The results were awful. Crandall finished the season with record of 5-21-2, a save percentage of .882 and a goals-against average of 3.55. Keep in mind, the Gamblers were an awful team that season, but Crandall didn't help.

The following season Crandall was traded to the Des Moines Buccaneers, where he fared even worse, with an .858 save percentage and 5.05 goals-against average.

Eaves and the Wisconsin coaching staff pulled Crandall's scholarship offer but gave him the opportunity to walk-on and earn a scholarship down the road. He declined, and later ended up at Minnesota-Duluth.

In four seasons for the Bulldogs, Crandall finished with a record of 30-23-6 with a save percentage of .895 and a goals-against average of 2.83. Crandall won a national championship in 2011 as the backup behind Kenny Reiter.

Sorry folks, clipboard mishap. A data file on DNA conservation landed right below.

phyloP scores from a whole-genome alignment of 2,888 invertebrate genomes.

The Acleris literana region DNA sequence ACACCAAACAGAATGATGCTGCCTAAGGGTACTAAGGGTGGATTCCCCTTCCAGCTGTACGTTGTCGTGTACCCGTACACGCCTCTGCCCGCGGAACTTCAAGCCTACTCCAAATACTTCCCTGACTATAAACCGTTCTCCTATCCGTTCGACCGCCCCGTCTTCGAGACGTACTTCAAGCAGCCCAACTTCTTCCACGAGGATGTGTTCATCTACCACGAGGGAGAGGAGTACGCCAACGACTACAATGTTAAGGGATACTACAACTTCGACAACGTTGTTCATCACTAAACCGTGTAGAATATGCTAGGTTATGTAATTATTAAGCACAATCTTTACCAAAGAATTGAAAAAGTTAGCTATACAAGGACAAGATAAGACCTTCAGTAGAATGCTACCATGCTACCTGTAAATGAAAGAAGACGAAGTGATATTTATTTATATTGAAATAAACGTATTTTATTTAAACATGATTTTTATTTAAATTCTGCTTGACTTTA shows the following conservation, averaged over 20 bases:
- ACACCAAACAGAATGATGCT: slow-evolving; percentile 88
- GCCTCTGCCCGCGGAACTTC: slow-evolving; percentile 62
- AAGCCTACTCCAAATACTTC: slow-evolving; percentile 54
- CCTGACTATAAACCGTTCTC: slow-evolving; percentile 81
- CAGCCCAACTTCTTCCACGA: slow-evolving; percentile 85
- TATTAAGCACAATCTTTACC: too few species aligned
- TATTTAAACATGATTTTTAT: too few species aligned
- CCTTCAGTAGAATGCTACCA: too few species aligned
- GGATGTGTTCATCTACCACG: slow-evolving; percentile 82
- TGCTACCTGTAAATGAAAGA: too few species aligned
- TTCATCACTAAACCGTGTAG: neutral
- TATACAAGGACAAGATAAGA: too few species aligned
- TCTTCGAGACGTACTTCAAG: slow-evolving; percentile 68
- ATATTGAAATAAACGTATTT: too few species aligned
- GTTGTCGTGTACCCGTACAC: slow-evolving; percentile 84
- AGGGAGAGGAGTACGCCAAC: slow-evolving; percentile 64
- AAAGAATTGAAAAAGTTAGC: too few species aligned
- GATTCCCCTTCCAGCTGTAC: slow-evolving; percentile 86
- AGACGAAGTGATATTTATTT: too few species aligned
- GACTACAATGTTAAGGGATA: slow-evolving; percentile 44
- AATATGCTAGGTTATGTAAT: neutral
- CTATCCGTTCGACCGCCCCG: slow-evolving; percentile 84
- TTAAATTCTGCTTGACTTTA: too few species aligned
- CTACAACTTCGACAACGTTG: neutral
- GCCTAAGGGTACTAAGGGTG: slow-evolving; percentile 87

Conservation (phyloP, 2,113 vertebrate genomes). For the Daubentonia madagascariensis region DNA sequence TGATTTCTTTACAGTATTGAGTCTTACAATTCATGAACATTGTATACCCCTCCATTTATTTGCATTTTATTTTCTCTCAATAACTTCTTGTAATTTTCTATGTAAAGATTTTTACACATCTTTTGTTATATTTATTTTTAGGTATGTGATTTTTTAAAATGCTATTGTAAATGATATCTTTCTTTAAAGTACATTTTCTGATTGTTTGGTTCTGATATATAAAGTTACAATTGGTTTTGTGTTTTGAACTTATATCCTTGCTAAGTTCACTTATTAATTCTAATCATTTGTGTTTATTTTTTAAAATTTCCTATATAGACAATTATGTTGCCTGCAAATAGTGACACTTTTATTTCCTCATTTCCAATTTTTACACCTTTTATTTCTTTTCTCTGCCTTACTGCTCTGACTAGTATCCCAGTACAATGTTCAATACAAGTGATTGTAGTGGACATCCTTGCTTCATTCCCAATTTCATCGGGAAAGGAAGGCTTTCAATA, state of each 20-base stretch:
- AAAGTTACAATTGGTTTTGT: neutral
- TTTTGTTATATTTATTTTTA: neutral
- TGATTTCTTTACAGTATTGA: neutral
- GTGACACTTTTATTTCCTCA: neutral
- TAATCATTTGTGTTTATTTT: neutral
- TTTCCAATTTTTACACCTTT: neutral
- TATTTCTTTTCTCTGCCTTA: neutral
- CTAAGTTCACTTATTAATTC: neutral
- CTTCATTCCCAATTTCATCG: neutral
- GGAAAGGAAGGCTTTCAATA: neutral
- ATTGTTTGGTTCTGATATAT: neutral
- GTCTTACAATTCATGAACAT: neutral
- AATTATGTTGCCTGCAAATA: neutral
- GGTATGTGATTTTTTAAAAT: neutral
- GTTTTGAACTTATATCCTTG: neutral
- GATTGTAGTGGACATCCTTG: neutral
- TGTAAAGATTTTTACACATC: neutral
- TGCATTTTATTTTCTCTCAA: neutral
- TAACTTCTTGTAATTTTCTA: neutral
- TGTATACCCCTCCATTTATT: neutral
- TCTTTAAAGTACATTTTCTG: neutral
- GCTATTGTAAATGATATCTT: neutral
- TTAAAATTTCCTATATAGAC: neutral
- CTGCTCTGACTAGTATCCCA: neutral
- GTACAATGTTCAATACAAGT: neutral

Honorable mention:

Forwards:

Brock Montpetit: Montpetit decommitted from Wisconsin in November of 2008. In articles that have since died in the depths of the internet, Montpetit's father claimed the reason for the decommitment was in large part to the actual scholarship papers not saying his offer was 100 percent. While promised a full-ride, the offer on paper was only 90 percent.

While the scholarship excuse was a semi-plausible alibi for the decommitment, most people believe Montpetit looked elsewhere because he wasn't happy former Shattuck-St.Mary's teammates Derek Stepan and Jordy Murray were brought to campus one year before he was. It's also believed Montpetit was concerned about potential playing time during his freshman season, which would have been the 2009-10 season in which Wisconsin played for the national championship.